• Provide a clear-to-action like “Click to Play”. Draw attention to the video in product descriptions like, “See how fast this widget cuts food by clicking here to watch the video”. BodyBuilding.com use video with a strong image of credibility above it.
    • A good thumbnail helps video engagement.
  4. Video isn’t limited to products. Video injects added power to testimonials and the company story.

When testing video, look at the micro-conversions of views and time-watched to gauge behavior. You can more quickly optimize videos this way to learn what interests visitors. YouTube makes this easy with YouTube Insights.

Lack the budget for good video? Test it on your bestsellers.

Write Detailed Product Descriptions

I estimate three of four stores have poor product descriptions. Most are either lazy by using a manufacturer’s description or don’t write enough.

PJ O’Connor Jewelry Designs provide custom jewelry and have a great opportunity to show-and-tell the manufacturing process of each piece. Instead they provide 11 words.

The ideal message and length of a product description is one that accurately reflects that product and provides enough information that lets someone convince themselves to buy. Follow these tips for product descriptions that convert into sales:

Description

  1. Make it known who is it for, what are the details, where someone uses it, why someone uses it, when is it used, and how does someone use it. Don’t be afraid to sell to your foxes. Go into detail. Refunds and returns will plummet.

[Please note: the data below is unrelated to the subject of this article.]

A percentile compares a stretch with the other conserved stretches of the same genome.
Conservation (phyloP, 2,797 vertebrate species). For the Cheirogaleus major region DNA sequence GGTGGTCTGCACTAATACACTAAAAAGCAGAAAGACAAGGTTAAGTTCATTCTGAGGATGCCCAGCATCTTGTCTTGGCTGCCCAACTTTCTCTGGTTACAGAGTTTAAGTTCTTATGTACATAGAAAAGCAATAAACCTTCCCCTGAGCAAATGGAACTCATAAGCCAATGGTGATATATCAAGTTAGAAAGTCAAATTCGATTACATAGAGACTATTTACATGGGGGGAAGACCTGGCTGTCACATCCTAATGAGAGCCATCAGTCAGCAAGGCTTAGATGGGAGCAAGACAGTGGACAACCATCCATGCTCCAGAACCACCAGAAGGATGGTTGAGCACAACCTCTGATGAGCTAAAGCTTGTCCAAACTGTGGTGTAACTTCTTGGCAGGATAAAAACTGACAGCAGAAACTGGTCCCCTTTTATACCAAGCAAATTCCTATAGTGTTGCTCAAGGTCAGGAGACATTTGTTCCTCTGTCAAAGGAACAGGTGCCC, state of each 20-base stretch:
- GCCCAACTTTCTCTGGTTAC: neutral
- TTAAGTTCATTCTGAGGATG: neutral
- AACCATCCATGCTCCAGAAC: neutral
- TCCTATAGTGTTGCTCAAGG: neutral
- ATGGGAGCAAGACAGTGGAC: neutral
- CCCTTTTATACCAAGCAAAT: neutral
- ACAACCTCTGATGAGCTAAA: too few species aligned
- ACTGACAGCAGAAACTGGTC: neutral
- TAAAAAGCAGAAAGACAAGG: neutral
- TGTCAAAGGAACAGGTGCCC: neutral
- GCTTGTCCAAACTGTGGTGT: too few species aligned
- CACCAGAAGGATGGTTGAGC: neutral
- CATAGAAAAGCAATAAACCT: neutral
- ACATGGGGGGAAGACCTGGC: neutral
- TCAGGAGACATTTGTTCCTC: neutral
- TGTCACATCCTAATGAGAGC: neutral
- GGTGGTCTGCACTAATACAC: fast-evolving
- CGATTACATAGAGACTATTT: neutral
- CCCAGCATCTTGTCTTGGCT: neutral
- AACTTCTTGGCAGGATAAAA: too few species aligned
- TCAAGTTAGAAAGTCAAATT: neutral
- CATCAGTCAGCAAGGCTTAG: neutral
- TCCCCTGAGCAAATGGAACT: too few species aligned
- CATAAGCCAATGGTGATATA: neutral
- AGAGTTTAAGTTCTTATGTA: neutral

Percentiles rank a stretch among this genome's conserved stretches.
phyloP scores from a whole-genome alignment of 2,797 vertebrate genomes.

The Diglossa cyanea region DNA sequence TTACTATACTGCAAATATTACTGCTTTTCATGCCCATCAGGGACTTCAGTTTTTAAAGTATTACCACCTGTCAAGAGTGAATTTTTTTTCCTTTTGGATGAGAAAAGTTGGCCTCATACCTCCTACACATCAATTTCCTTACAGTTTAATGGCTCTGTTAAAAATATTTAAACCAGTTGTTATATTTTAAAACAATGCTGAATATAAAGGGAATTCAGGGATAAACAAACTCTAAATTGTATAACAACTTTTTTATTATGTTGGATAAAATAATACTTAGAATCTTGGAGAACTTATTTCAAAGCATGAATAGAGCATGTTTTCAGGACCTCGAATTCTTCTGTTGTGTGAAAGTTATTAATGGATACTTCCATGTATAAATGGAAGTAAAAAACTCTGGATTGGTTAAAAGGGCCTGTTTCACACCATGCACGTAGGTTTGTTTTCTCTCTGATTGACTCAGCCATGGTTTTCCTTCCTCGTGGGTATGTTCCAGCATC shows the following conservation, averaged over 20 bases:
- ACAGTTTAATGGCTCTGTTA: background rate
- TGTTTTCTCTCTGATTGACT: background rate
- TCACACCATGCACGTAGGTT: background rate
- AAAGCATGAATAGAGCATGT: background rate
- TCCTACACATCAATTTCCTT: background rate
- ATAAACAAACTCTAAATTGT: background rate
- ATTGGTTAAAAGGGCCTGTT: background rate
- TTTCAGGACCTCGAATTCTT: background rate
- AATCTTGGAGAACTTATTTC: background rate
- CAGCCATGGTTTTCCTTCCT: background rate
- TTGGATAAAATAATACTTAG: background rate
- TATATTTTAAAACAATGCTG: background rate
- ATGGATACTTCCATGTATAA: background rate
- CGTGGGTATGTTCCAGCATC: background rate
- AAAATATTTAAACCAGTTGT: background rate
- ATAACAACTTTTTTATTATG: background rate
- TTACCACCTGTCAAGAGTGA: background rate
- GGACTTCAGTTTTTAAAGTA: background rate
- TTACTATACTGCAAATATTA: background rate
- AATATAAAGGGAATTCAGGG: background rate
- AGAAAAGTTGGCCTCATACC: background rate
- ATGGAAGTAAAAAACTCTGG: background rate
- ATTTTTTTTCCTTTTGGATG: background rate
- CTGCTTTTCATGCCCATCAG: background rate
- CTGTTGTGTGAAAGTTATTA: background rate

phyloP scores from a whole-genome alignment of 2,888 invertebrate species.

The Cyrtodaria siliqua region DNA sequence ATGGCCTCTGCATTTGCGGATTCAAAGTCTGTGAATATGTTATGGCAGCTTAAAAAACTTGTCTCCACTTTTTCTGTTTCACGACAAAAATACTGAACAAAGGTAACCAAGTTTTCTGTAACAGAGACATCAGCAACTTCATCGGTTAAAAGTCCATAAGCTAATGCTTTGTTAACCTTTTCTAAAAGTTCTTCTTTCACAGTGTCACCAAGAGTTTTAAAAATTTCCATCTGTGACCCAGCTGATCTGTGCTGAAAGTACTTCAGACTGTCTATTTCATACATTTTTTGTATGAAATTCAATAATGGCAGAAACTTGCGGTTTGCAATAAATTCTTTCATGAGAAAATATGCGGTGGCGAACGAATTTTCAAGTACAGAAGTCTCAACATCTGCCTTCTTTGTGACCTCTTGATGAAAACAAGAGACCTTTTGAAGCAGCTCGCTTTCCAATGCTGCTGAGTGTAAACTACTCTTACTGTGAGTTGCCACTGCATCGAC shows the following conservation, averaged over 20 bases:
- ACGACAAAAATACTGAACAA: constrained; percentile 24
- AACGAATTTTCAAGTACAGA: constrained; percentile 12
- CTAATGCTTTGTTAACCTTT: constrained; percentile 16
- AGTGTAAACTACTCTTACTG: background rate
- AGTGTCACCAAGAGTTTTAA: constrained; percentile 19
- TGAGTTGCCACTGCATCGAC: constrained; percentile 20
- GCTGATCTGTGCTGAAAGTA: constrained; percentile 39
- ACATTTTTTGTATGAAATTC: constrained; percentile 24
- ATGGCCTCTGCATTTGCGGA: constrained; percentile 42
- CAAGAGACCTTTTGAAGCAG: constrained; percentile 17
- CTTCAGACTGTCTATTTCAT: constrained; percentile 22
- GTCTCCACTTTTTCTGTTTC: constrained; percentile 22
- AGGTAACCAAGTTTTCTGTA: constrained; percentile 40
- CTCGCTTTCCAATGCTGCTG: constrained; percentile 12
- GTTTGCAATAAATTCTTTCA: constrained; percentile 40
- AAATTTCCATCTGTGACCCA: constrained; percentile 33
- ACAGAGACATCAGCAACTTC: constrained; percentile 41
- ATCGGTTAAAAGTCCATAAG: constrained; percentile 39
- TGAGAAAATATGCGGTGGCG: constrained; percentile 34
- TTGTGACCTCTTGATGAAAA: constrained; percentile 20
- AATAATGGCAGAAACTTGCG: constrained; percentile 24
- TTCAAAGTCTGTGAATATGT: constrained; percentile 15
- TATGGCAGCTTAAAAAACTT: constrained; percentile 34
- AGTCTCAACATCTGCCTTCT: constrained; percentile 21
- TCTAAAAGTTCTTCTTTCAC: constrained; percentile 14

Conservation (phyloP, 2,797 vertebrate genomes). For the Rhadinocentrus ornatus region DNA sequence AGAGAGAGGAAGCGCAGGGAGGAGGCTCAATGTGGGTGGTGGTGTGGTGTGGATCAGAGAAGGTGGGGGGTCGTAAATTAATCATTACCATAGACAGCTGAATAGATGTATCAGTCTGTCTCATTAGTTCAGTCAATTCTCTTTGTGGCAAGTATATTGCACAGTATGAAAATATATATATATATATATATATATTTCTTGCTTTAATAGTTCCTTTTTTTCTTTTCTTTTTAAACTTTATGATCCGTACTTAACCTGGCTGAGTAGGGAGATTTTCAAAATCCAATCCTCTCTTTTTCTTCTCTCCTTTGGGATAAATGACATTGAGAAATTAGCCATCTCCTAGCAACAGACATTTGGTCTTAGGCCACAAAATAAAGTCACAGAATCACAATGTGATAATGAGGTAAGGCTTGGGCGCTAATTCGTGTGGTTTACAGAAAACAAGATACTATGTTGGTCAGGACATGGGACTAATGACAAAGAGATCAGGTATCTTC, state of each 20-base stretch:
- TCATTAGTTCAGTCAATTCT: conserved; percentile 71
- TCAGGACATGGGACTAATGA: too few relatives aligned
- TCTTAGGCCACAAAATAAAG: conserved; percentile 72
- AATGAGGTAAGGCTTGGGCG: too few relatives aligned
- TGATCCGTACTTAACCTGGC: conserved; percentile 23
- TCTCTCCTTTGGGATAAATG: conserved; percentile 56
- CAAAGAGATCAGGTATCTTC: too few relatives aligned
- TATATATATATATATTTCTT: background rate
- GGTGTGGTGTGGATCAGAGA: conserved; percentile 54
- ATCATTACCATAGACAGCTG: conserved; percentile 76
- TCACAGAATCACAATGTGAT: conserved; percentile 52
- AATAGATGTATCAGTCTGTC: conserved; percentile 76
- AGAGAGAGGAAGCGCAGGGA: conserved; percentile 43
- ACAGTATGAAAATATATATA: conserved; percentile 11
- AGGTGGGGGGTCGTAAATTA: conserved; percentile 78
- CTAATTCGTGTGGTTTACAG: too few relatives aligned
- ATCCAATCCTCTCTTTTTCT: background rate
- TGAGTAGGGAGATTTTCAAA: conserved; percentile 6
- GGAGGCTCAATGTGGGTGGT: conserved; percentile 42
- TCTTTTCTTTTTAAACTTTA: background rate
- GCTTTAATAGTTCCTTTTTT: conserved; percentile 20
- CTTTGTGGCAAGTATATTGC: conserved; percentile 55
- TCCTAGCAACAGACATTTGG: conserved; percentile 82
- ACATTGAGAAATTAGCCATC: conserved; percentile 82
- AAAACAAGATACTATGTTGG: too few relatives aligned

2. Answer every possible question someone could have about the product. Provide full specifications like sizing, dimensions, and product materials. You discover more unusual things someone wants to know about a product with surveys and chat. I love how Eastbay provide a Q&A section for products. This is doable in Shopify with the Yotpo app.
  3. Transform features into benefits to make ’em drool. Even professional copywriters accidentally revert to feature-focused language. Wrangler do a good job with their jeans that promote your “assets”. The “waterproof runners allow you to exercise in any weather while keeping your toes dry and snuggled-warm.”
  4. Use personality to match your image. If you think your product is boring, you’re either in the wrong market or need inspiration. Home Shop give some flare to simple hand wash. A lot of Etsy sellers seem to understand how to do product descriptions possibly because of their personal link with what they make.
  5. Tell a story. It can be a personal use of the product, from a customer, or the manufacturing process. One Etsy seller slips in little story comments in her Unicorn Farts lip balm product.
  6. Help readability with simple words, bullet points, and formatting. Share your strong points first. Nike provide a short description then link to more details in a section beneath. It keeps core call-to-actions and information above-the-fold.

Split-test product descriptions of your bestsellers to get the quickest data of what works and to scientifically convince yourself it’s an area to improve your store.

Product Description Extras

Most online stores stop product detail at descriptions and specifications. Increase conversions with extra tid-bits of information to reinforce trust and build value.